This is based on a life-long doodle that became many paintings. They were a vehicle for exploring and celebrating color when I first began working in watercolor. My friend and mentor, Russ Dittmar, told me that the way to get bright colors from watercolor was “lots of pigment, not a lot of water,” and those paintings reflect that motto. People have speculated that these images are cities, neighborhoods, stacked boxes, and other things. I always start each painting or coloring page with the only complete square (here on the left), and go from there. Have fun! Click here for the ETSY download.
Really Tiny Dots Coloring Page
The earliest nanoscapes were explorations of tiny patterns inside tiny spaces, most often circles or vaguely circular shapes. I made an image of all dots — lots of them — and Russ Dittmar printed 12 blanks for me. I painted them all in different color combinations, and wish that I had a decent photo of the time that they were hung together in a library. It was early in my art life, and I knew less than nothing about photographing art. Download here from ETSY. Enjoy!!
Watercolor artists are sometimes at a loss for what to do with paintings that the believe should not see the light of day. First choice, of course, is to paint on the back. But what after that? Two choices: (1) cut them up to make paper mosaic or (2) mash them up for papier mache.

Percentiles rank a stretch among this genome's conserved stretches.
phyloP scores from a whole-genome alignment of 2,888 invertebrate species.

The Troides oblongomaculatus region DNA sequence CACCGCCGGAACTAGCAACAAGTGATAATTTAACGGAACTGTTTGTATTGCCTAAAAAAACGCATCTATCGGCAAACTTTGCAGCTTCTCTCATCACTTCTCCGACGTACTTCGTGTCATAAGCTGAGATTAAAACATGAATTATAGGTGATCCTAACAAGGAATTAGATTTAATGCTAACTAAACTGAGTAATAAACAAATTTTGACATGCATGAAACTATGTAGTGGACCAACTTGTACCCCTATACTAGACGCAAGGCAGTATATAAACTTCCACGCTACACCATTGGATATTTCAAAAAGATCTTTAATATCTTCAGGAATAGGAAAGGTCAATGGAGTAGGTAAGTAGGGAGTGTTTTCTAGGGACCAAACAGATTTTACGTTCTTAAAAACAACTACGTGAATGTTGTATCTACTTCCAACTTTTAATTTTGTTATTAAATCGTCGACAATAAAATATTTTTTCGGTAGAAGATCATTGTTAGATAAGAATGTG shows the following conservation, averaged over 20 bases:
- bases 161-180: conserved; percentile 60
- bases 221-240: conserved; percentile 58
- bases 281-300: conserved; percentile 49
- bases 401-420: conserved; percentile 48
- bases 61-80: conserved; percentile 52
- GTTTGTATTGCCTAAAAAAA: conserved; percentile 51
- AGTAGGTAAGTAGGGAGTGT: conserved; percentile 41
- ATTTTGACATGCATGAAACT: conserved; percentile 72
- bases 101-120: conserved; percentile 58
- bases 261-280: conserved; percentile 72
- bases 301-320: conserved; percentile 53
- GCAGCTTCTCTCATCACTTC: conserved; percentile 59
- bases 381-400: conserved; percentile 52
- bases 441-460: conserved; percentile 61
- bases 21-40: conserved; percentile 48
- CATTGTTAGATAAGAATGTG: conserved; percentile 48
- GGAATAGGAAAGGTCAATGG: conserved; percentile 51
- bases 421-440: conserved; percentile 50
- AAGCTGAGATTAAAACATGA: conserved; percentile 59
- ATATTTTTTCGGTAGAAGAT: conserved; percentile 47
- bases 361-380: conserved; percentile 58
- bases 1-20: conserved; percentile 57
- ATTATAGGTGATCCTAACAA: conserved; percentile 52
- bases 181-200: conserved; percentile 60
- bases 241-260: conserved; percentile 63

There is another choice: Painted Paper Mosaic
There is a lot to be said for paper mosaic. It is recycling and, therefore, thrifty. Unless you are working with very tiny pieces, the only tools you’ll need are archival glue and a brayer. The tiniest pieces require a tweezer or long, pointed stabber to manipulate. But Painted Paper Mosaic requires just paper, some paint, and patience. That’s it.
Drawing the downloadable Paper Mosaic was a very pleasurable Work in Progress.
nanoscapes neighborhoods 2011
a downloadable nanoscape for you to paint
It’s official. During the first 11 months of 2011, I painted 100 nanoscapes and small friends. They aren’t all published and they aren’t all shared, but they are all finished.Click on the link to see the list.
To celebrate, I invite you download this image and make your own nanoscape using your favorite paint, ink, or colored pencil. Ambitious fiber artists — make a nano quilt. 3-D artists — build the village.
This image is called “nanoscapes neighborhoods 2011” and to my mind it is a series of rooftops.
The original image is 7.9 x 4.5 inches. At 300 dpi, you have an almost unlimited range of sizes that you might print. Get the best quality watercolor paper, print, and paint! Find your favorite fibers and quilt! Woodworkers, ceramicists, and metal workers — build the village!
Stained Glass Cat will be a new small friend, but her roots are with the nanoscapes‘ Fractured Glass family. She has brought me to the brink with a creative conundrum: is she finished?Because the Fractured Glass technique is in my comfort zone, I began work on her when I needed a break between identifying and painting new small friends and tackling new nanoscapes projects.
Now that all of her “glass bits” are finished and “grouted” with watercolor, she might be finished. But perhaps not. I might paint a “fractured glass” frame or add a horizontal line to anchor her. Or maybe not.This eerie feeling — hesitating before making a paint stroke — may be as close as I ever get to what I imagine sculptors and gem cutters feel before making a critical cut. Will it work? Will it do what I want it to do? Will it do something better? Will it cause the entire enterprise to fall flat on its face?